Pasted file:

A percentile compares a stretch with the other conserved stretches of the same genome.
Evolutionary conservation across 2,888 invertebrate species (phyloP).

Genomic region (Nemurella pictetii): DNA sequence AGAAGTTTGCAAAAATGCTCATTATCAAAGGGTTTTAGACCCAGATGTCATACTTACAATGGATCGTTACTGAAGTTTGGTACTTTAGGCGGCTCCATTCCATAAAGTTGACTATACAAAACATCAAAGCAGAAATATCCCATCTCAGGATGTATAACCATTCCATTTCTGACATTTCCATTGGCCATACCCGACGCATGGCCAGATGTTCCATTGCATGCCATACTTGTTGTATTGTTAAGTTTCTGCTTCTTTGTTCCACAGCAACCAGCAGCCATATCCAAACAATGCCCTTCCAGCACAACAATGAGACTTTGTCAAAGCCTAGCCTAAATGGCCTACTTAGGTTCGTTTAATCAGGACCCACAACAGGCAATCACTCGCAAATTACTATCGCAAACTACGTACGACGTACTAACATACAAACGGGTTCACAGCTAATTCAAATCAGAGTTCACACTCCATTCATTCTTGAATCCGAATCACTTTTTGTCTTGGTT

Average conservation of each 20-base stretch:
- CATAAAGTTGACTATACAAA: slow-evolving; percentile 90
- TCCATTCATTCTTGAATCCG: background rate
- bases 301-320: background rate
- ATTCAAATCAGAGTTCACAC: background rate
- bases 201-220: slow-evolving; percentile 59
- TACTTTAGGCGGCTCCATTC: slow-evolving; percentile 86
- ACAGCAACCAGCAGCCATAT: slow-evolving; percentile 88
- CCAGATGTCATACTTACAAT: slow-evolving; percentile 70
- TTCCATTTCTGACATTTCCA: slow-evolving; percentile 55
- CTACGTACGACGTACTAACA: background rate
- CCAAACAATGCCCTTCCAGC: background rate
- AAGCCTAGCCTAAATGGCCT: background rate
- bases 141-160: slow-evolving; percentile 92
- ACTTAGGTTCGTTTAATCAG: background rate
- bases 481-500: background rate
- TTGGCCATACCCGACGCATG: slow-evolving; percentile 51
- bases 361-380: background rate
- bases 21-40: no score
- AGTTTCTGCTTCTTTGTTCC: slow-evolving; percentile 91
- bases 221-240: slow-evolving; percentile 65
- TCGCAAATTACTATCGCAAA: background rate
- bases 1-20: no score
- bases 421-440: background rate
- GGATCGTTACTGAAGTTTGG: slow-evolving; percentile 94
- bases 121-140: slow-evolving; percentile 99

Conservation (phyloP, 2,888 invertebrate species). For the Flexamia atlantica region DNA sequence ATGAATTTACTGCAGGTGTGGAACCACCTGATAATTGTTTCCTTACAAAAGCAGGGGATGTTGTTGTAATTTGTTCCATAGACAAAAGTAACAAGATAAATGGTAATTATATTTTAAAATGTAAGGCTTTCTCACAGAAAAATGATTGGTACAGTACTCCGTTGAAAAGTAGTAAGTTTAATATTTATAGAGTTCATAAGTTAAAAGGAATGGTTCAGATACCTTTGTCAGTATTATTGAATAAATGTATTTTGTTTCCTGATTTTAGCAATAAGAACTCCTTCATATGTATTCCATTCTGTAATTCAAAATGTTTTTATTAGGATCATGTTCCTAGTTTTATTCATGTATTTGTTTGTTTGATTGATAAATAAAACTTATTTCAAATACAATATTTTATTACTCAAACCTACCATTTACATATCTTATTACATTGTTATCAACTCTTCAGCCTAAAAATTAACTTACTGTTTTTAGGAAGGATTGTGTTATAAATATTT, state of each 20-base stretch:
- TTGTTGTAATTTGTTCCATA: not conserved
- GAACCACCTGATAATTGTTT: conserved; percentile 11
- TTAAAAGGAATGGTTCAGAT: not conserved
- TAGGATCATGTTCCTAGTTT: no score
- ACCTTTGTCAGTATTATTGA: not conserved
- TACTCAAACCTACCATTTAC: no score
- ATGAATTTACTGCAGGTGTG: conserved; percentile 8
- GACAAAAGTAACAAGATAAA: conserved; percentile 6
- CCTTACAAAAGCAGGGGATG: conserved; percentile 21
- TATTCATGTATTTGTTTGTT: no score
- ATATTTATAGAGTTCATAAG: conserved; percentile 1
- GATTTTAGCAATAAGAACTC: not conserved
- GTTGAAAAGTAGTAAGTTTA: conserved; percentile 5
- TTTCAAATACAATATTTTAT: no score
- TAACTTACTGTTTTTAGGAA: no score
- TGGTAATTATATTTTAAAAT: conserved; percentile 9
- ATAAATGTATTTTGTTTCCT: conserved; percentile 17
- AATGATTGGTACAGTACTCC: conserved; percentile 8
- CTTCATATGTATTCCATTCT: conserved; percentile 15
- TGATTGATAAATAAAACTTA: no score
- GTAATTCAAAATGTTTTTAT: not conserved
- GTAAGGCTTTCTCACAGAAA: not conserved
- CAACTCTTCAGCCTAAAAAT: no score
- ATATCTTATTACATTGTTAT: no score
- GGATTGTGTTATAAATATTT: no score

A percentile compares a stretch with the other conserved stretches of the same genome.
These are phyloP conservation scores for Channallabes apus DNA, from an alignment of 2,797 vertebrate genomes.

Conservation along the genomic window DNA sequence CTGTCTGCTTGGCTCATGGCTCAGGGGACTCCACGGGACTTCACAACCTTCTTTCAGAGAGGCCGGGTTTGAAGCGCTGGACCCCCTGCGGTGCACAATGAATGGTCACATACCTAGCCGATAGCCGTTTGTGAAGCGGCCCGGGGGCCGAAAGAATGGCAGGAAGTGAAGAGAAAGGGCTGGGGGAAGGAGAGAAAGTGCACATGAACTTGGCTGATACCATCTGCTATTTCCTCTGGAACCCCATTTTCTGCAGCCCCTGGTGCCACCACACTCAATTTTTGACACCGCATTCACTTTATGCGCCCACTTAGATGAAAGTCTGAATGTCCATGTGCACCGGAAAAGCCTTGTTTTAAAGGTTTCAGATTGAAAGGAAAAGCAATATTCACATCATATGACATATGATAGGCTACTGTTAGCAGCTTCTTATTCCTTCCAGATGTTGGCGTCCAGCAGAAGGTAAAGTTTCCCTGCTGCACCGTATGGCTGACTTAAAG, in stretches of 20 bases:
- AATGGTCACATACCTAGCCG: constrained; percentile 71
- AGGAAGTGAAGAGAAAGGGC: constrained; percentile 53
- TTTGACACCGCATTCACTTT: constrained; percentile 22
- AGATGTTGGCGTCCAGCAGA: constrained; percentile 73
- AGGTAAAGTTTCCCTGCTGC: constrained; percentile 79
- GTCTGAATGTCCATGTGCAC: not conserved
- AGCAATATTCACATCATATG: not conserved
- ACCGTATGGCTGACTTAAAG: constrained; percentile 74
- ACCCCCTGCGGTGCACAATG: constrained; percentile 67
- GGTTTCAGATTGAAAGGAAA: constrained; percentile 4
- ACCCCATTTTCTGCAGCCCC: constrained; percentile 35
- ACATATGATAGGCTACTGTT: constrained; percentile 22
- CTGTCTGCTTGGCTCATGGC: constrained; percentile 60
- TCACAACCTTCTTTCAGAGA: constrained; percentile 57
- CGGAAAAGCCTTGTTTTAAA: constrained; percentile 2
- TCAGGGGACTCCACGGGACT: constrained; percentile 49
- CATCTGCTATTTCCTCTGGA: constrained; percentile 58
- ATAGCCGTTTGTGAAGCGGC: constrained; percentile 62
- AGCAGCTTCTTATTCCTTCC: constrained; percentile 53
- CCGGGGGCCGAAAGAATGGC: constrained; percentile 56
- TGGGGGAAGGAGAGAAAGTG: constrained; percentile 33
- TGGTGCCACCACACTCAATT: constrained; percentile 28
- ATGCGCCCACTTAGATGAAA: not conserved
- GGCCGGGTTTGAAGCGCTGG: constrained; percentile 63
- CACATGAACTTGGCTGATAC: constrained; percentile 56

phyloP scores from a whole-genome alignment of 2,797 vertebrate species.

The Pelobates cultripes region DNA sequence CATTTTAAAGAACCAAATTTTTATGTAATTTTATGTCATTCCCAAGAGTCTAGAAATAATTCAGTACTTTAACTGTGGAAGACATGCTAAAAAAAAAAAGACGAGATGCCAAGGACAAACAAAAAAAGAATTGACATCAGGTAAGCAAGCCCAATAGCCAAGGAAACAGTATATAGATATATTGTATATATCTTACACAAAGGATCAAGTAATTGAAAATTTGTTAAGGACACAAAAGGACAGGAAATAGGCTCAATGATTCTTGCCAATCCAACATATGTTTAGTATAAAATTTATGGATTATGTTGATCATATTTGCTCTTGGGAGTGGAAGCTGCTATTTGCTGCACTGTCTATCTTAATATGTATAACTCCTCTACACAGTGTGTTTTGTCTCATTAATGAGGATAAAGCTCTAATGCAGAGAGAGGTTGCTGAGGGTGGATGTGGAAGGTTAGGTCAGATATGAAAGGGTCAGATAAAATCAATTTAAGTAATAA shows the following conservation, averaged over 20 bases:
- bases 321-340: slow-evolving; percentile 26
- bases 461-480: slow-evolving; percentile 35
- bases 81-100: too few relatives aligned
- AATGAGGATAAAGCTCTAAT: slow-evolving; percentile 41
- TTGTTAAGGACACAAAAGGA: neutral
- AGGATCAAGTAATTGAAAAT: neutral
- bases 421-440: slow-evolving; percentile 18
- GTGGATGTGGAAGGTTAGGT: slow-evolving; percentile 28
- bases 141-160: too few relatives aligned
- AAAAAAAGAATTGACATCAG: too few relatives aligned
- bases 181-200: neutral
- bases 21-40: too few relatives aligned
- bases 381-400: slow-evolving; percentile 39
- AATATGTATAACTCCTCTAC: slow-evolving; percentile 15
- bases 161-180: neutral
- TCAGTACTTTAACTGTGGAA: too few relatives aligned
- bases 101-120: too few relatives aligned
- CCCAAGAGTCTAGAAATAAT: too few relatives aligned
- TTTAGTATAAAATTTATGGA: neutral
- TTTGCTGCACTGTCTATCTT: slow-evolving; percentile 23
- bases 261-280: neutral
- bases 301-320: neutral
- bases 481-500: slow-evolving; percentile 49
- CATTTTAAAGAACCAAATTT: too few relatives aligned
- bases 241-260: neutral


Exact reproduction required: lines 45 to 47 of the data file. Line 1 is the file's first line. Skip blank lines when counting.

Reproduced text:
- TAACTTACTGTTTTTAGGAA: no score
- TGGTAATTATATTTTAAAAT: conserved; percentile 9
- ATAAATGTATTTTGTTTCCT: conserved; percentile 17